Heart attack causes
There are many risk factors that can affect your chances of having a heart attack, ranging from your family health history to so many of the lifestyle choices you make. A few of these – like your genetics and your age – are out of your control. But you have lots of influence over many behaviours that can affect your risk of heart disease.
Some of the major risk factors for heart attack are smoking, being overweight, not getting enough exercise, type 2 diabetes, and eating a diet that’s not heart healthy. That means an unhealthy eating pattern over time, including consuming too many kilojoules, sugary foods and drinks, as well as not choosing healthy fats over saturated fat.
But some behaviours might not be so obvious. Maybe you get mad easily or you spend most of your time in front of a computer. Or it could simply be that you live in a smoggy place or don’t get enough sleep every night.
These are some things that are associated with a higher risk of heart attack, rather than a proven cause. (They’re not the same as risk factors, like diet.) However, the more of these things that you do, the more your risk may add up.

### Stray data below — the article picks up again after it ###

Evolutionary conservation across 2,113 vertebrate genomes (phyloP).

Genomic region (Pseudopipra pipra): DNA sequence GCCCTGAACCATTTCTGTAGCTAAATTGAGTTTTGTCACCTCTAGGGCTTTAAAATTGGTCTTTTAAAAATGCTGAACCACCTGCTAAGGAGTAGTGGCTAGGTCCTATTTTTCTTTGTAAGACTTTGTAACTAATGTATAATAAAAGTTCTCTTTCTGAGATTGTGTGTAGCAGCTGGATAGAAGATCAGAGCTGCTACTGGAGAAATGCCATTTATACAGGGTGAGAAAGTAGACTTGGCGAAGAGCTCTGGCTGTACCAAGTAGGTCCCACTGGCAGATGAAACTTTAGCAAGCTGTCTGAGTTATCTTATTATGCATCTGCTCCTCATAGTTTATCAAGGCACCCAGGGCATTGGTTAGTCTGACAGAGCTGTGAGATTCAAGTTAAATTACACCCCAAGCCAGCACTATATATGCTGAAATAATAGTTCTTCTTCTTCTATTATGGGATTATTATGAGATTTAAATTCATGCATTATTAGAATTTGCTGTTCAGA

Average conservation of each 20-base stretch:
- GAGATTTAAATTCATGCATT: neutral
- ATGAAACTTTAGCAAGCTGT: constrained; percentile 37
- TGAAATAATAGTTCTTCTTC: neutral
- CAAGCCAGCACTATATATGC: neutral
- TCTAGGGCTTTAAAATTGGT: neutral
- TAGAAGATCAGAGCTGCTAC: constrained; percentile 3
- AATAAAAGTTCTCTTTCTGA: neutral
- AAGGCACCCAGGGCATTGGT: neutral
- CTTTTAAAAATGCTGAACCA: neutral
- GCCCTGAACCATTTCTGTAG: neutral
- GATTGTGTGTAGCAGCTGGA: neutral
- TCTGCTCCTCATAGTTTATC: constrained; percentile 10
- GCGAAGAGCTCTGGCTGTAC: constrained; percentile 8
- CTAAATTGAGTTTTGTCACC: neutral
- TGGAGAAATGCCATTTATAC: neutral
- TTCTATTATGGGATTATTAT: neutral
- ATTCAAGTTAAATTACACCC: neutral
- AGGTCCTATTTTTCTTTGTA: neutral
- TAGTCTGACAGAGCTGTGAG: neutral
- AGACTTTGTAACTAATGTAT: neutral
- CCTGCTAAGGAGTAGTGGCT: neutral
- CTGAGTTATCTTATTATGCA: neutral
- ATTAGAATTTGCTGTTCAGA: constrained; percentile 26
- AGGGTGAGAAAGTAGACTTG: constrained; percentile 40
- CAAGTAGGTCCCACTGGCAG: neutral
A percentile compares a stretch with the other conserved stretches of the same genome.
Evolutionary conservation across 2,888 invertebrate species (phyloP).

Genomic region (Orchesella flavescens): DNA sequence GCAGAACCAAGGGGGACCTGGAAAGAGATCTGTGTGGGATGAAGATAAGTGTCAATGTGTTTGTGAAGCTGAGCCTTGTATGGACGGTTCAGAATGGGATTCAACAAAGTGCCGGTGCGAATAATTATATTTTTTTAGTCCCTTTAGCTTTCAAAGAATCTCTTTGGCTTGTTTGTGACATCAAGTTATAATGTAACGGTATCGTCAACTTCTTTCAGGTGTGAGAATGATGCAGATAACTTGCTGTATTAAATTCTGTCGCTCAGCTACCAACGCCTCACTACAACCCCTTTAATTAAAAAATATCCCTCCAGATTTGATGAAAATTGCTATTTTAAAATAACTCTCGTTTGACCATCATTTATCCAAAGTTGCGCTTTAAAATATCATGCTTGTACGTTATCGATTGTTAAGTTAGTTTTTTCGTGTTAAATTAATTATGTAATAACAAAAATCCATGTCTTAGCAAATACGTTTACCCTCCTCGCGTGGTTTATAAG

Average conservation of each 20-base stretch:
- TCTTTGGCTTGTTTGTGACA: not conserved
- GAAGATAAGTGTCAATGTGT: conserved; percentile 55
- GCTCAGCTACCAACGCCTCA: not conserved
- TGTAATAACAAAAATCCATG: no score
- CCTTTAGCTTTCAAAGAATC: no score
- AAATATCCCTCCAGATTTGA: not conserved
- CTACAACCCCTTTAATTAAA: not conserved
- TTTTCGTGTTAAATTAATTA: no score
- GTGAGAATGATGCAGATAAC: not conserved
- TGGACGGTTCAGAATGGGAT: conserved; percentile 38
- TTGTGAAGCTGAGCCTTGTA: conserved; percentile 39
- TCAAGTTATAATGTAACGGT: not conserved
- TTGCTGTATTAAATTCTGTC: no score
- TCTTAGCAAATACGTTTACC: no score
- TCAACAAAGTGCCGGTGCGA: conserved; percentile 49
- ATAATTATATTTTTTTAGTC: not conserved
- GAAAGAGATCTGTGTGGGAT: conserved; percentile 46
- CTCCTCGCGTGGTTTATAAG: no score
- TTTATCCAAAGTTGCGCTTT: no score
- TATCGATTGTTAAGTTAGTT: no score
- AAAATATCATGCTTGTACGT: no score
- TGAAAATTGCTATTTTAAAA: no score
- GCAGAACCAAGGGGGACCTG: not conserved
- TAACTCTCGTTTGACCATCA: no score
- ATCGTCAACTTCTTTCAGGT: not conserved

You get angry over the littlest things
Tend to morph into the Incredible Hulk when you’re upset? Those fiery emotions may increase your risk for a heart attack, according to research published in 2015 in the European Heart Journal.
Researchers at the University of Australia questioned 313 patients who had suspected heart attacks about their anger levels before the onset of symptoms. They found that patients were 8.5 times more likely to have a heart attack in the two hours following an intense outburst of anger, defined as ‘very angry, body tense, clenching fists or teeth’ compared with other times when they were less angry.
The findings suggest that if you have an episode of intense anger, it could increase your risk of heart attack in the subsequent hours.
You spend most of your time in front of a screen
Yes, that includes working on your computer. A study published in the Journal of the American College of Cardiology in 2011 found that people who watch TV or work on a computer for four or more hours a day have more than double the risk of a cardiovascular disease event, like a heart attack, than those who spend less than two hours looking at a screen.
Long periods of sitting deplete the body’s supply of lipoprotein lipase, an enzyme that breaks down fat and prevents clogged arteries. If you spend most of your day plopped behind a desk, take a brief walk after every 20 minutes or try a standing desk. You can burn 30 per cent more kilojoules when you stand than when you sit.